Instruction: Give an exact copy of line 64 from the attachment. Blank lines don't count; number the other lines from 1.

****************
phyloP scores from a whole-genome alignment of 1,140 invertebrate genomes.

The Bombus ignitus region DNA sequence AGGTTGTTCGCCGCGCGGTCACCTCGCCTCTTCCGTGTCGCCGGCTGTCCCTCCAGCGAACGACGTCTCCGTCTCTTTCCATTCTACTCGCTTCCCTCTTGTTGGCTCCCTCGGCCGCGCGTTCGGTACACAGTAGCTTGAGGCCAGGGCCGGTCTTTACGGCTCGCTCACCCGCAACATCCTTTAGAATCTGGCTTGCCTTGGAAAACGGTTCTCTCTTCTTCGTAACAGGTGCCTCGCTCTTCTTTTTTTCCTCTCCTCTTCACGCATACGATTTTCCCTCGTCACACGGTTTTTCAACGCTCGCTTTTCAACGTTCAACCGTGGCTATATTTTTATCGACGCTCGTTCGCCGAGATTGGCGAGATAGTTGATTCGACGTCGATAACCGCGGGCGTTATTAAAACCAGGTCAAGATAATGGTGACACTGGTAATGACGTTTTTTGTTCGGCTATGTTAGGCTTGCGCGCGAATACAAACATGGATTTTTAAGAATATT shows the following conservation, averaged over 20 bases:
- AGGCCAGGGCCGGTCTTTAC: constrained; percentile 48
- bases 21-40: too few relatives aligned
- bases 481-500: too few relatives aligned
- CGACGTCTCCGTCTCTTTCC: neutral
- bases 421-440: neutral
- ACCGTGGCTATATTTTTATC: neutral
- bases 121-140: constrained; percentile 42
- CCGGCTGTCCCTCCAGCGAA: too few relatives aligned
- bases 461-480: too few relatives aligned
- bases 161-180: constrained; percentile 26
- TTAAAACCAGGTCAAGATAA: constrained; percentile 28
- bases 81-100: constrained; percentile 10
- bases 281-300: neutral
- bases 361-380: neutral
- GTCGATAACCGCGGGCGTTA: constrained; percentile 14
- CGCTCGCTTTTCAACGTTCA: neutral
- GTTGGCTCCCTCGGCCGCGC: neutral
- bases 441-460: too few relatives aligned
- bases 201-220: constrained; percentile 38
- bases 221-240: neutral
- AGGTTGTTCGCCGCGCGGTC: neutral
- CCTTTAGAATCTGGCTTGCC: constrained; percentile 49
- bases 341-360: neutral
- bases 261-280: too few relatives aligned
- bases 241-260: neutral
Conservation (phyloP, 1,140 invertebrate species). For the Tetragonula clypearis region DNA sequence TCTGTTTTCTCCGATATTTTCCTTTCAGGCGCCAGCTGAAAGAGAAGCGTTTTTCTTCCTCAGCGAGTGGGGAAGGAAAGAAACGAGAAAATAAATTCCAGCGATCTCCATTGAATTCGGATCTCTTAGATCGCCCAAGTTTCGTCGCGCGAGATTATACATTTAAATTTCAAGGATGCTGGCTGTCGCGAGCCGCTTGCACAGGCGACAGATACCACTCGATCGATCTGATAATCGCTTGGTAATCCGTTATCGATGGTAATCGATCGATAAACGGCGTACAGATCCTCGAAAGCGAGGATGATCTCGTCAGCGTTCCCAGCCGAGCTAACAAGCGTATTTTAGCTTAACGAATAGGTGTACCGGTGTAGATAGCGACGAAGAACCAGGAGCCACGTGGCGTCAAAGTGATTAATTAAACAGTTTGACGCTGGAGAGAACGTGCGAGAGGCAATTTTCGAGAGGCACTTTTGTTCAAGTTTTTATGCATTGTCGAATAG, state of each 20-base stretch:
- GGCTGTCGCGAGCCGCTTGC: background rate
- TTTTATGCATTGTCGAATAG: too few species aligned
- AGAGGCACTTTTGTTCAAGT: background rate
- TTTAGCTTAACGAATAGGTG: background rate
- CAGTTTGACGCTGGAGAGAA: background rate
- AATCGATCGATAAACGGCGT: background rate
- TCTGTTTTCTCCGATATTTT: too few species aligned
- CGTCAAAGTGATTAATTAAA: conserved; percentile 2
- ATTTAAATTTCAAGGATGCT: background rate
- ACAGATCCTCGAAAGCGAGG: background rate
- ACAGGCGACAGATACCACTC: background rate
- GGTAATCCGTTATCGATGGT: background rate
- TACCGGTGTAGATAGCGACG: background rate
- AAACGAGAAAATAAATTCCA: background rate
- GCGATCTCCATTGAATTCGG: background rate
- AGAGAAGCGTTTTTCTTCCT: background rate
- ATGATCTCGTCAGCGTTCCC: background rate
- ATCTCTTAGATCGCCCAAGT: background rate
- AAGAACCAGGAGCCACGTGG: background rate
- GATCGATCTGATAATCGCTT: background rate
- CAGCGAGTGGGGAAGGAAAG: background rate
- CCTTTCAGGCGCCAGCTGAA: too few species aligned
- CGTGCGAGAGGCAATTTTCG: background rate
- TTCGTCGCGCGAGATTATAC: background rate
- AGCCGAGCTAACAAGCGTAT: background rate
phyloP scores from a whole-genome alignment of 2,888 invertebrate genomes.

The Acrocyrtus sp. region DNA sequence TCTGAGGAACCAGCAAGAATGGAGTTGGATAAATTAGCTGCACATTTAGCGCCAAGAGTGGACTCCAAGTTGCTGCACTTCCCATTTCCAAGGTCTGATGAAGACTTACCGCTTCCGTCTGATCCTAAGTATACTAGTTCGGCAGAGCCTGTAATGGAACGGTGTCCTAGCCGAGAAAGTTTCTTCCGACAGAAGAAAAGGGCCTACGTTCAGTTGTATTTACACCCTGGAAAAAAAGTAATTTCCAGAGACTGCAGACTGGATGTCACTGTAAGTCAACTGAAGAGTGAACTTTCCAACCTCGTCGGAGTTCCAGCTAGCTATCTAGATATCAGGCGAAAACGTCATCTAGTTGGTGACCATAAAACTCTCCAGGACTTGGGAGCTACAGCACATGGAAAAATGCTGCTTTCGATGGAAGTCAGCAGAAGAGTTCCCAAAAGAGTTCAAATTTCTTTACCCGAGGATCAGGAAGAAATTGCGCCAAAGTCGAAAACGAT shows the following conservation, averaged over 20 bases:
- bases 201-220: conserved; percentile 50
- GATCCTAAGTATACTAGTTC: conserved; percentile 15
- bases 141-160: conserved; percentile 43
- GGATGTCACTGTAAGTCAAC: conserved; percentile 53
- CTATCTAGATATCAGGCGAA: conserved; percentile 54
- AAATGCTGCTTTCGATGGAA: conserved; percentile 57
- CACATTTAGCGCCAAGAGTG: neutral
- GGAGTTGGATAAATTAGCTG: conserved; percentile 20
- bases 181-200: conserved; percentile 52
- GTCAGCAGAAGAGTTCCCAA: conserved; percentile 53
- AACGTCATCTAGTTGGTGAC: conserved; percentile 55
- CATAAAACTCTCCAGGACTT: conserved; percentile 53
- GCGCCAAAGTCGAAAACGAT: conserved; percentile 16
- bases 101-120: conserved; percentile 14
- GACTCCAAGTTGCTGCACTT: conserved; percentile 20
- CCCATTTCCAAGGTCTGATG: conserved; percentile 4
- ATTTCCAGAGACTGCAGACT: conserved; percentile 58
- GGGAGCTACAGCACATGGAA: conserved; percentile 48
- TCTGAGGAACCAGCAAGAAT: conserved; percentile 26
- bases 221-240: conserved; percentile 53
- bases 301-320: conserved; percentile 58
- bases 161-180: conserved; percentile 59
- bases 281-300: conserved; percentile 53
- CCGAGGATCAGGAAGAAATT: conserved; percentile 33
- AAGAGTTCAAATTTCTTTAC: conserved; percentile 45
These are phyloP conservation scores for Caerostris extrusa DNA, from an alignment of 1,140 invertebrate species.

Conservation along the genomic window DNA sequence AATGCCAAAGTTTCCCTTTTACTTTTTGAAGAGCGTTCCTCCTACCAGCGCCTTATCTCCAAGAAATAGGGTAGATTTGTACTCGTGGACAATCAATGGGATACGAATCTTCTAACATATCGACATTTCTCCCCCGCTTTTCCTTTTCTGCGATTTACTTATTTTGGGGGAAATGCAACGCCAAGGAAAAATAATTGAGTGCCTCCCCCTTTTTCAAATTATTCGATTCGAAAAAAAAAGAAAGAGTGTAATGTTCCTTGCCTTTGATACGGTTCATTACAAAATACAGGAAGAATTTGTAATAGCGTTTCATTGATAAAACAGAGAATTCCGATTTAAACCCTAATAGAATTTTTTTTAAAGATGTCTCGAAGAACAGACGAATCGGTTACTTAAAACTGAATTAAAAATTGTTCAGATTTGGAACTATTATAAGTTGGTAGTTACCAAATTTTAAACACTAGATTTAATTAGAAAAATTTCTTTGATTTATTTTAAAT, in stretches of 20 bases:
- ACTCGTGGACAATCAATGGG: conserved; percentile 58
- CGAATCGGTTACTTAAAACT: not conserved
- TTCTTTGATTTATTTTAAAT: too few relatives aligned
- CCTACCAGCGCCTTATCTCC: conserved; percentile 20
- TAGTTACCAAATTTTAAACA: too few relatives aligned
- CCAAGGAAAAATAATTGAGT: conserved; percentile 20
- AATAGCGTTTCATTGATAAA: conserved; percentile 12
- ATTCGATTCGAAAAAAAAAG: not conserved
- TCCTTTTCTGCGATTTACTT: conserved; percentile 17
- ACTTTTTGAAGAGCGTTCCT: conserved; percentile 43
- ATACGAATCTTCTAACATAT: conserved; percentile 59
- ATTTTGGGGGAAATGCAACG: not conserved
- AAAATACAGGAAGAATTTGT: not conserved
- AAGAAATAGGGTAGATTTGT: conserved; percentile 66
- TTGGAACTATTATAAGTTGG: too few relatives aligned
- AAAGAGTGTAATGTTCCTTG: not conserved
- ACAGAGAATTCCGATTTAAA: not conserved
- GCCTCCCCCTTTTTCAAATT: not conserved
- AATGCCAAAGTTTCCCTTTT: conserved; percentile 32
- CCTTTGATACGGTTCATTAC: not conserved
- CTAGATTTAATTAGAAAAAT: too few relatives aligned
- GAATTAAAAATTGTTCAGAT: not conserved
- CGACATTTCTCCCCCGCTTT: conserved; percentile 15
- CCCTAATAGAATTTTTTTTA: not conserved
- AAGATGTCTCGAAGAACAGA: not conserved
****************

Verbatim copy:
- bases 181-200: conserved; percentile 52